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English Punctuation Failures Posted by on Feb 4, 2019 in English Grammar, English Language, punctuation

We really don’t devote as much space in this blog to the little things. And by little things I mean periods, commas, quotation marks, question marks, and exclamation marks. Yet, we use those little dashes, dots, and curlicues every day. I didn’t even mention the ellipsis marks, parenthesis, colons, and semi-colons (there’s a reason for that, which I’ll get to later). Why does English punctuation vex us so much?

Image courtesy of Pixabay, CCO

Question Marks

Let me give one perfect example of a common punctuation mistake that I see at least once a week. What’s wrong with this headline?

How to Use Punctuation?

If you guessed that the question mark doesn’t belong, you would be correct. The person who wrote that headline assumed that any sentence which begins with the word How must be a question. There is a general rule in English that some select words are question words: who, what, when, where, why, and how. Therefore, it is understandable to assume that any statement which begins with those words is a question. Context tells us that this is a statement, the title of an article which will help us to improve our punctuation.

Here’s a similar example:

Why Temperatures Are Colder Than Usual?

The placement of certain words is a clue that this is not a question, but rather a statement. It is declarative, as if to say, “This is why temperatures are colder than usual.” Questions always ask for a response. Shift just one word and you have a proper question: Why Are Temperatures Colder Than Usual?

Excalmation Marks

Sometimes punctuation fails due to overuse. Consider our friend the exclamation mark. We use it for emphasis, to draw attention to what is being stated. “I’m having a great morning!” “My sister just had a baby!” But you can’t use an exclamation mark for everything, or too repetitively, because the effect is lost. You would dilute the purpose for using it. “Good morning! It’s Friday! We’re going to have a great weekend!” Ugh. It’s the equivalent of writing in all caps on social media. STOP SHOUTING! The only thing that needs to be that excited about everything is a golden retriever puppy.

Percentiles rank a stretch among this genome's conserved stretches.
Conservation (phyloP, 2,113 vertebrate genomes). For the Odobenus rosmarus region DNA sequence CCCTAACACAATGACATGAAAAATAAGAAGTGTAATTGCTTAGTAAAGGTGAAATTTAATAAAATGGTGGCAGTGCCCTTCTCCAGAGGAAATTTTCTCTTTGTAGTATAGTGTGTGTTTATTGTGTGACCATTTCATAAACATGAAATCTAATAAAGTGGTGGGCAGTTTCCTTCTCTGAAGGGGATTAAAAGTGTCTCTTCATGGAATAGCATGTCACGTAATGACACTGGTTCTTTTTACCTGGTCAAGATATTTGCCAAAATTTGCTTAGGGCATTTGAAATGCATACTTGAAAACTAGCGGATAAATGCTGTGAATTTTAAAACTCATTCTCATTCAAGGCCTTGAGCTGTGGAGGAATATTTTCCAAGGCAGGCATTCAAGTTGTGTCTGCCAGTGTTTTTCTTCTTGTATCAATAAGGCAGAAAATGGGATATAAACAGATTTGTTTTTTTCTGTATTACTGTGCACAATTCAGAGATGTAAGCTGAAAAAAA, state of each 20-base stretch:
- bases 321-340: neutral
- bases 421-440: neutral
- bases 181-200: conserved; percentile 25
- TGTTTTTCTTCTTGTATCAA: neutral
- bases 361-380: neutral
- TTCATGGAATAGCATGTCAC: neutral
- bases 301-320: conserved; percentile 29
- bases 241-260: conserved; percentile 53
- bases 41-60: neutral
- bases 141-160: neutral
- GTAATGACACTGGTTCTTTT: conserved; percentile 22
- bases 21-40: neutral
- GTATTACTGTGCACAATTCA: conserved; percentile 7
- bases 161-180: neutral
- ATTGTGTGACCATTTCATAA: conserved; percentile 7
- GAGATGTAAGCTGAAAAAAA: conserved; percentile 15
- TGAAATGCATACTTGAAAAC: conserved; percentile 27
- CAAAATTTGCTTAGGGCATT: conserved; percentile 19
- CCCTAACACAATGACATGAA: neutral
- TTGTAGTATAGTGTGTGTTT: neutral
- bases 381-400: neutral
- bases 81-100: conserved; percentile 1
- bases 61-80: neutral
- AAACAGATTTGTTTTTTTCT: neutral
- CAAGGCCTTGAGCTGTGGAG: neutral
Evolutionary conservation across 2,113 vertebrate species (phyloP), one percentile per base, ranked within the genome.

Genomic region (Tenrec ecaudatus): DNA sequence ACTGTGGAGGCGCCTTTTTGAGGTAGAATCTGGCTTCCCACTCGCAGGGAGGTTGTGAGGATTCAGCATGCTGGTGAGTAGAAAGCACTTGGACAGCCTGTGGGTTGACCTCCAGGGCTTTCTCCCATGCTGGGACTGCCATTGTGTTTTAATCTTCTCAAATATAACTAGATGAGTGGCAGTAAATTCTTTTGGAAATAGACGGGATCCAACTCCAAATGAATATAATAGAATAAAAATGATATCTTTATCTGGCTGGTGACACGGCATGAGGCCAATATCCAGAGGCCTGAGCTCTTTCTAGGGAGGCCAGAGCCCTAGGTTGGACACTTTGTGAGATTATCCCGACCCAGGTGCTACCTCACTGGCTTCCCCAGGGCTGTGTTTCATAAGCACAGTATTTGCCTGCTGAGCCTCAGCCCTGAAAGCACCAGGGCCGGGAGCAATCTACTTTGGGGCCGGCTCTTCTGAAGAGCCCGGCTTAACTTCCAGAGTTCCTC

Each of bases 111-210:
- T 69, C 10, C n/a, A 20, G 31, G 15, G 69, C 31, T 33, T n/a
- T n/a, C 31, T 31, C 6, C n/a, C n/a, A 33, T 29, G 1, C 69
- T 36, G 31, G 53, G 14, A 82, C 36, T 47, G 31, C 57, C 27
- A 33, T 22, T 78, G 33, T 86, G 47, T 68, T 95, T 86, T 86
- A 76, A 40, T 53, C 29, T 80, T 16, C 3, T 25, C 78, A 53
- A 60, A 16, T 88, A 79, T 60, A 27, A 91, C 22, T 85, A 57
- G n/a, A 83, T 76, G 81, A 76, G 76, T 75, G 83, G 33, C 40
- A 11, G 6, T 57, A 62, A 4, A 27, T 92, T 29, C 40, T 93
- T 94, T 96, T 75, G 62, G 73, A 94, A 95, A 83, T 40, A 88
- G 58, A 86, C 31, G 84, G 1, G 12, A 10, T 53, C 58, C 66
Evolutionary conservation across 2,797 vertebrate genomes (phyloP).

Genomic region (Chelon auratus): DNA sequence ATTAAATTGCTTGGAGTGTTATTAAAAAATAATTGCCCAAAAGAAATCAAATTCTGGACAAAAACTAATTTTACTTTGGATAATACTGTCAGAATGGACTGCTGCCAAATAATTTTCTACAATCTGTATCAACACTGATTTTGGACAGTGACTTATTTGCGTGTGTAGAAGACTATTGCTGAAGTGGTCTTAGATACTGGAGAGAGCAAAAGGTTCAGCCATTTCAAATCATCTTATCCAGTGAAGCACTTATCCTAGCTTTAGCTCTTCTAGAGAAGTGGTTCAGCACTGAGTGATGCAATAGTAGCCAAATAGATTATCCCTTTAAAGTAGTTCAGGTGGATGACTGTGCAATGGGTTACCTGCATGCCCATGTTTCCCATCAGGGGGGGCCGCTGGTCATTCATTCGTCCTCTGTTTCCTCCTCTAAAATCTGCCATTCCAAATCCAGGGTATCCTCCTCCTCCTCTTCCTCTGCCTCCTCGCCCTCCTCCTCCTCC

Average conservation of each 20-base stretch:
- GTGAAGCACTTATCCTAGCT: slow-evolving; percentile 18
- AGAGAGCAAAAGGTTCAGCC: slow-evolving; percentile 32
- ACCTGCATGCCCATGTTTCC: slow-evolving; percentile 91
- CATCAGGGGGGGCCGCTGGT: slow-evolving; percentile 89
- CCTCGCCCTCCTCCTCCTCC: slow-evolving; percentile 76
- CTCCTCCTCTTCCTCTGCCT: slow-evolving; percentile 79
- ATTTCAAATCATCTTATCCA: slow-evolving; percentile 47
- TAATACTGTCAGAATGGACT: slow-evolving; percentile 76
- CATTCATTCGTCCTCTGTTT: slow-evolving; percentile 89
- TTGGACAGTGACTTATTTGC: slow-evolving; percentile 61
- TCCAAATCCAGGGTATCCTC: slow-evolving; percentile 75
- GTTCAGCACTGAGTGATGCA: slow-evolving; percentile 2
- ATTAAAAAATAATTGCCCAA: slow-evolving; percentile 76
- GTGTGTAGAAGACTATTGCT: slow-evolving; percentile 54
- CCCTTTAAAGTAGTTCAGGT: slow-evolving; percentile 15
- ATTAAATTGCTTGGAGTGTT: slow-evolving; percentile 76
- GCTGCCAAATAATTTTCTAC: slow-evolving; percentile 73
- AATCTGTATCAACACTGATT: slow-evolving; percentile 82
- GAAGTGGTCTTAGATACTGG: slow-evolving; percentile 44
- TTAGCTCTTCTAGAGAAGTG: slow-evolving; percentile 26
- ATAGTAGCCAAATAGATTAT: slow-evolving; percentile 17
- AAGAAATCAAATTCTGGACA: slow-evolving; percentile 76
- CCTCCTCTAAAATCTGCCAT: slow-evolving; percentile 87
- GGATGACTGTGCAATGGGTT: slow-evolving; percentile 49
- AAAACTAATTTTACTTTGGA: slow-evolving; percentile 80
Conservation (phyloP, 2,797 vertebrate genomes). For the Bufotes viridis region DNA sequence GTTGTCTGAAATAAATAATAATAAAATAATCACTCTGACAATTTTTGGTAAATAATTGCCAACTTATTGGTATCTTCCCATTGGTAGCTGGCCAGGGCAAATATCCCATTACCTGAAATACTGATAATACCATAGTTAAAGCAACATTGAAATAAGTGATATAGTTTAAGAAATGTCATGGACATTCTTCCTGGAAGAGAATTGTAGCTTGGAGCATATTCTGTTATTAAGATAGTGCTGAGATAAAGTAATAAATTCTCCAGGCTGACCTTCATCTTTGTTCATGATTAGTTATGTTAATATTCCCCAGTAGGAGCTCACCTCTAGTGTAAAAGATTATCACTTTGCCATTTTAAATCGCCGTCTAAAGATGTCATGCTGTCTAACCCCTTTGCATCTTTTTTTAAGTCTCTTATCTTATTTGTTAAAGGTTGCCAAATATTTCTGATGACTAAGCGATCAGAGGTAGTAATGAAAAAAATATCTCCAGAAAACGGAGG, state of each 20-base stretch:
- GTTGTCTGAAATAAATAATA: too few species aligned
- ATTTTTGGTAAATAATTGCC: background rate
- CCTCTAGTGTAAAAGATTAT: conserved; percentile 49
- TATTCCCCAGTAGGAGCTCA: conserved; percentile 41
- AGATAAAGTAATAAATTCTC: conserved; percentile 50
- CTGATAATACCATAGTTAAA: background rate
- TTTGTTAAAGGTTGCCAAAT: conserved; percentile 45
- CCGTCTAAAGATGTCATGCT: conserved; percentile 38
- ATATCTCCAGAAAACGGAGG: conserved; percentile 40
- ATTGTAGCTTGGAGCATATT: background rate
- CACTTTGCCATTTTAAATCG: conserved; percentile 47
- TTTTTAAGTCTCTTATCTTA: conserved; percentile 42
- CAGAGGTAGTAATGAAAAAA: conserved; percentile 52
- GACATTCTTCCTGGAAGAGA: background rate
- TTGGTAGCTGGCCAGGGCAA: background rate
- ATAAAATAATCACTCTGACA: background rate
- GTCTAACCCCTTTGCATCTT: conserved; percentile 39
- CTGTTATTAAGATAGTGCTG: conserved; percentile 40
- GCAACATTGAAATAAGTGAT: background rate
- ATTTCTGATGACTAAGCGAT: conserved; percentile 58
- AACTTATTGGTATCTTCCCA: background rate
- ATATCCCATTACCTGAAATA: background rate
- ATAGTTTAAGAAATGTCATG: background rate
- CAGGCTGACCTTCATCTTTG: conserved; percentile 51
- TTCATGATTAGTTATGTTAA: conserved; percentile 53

The proper way to use an exclamation mark is sparingly. For the first 30 years or so of their history, comic books always ended each sentence with an exclamation mark. This wasn’t because Superman and Batman were always excited about something, or because they were hearing impaired. The quality of the print was so bad in those early books that readers couldn’t see periods or commas, but exclamation marks were big enough to be easily visible. It was a way to tell when one sentence ended, and another began. Once printing and paper quality improved, publishers couldn’t wait to abandon the exclamation mark rule.


Commas are also frequently overused, even if they are used properly. Commas are vital to good writing. They make the sentence as clear and unambiguous as possible. If you have been paying attention, you will also notice that I use what’s known as the Oxford comma, or the serial comma. It is an optional comma, used at the end of a list of three or more things. “I like baseball, classical music, and old movies.” The Oxford comma is rarely necessary to clarify the intent of the statement, but it can be sometimes. If you always use the Oxford comma, then you will never have to wonder when you should use it.

Comma overload comes when writers believe that a long sentence makes sense just because there are commas to separate clause, predicates, and phrases. Let me assure you that every long sentence would benefit more by brevity than by perfectly placed commas.

Consider this:

“I’ve been laid up this week with a swollen knee, and some terrible pain, which I initially injured it as I wandered the rainy, cold streets around Capitol Medical Center, the local hospital where my late, much-beloved mother, worked for many years.”

Whew! There is nothing technically wrong with that sentence. It is also ugly. To improve it, the sentence should be fragmented into several sentences.

“I’ve been laid up this week with a swollen knee and some terrible pain. I initially injured it as I wandered the rainy, cold streets around Capitol Medical Center, the local hospital where my late beloved mother worked for many years.”

That’s better. One long, rambling sentence became two succinct sentences just by separating two thoughts and eliminating a couple of extraneous words and commas. Always seek brevity in your writing.

The Also-Rans

Parenthesis are often overused when writers confuse a separate thought for a parenthetical statement. A parenthetical statement is an aside to the main sentence. It brings supplemental information to the sentence but could have been omitted altogether.

Colons, semi-colons, and ellipsis marks also have their places in good writing, but we shouldn’t consider them as vital to everyday writing. The reason that I push them to the side is that we should, and do use them quite sparingly. And that is the message you need to bear in mind when considering the use of any punctuation – is it necessary?

Write clearly. Write simply. Make your point. Your reader will appreciate it.


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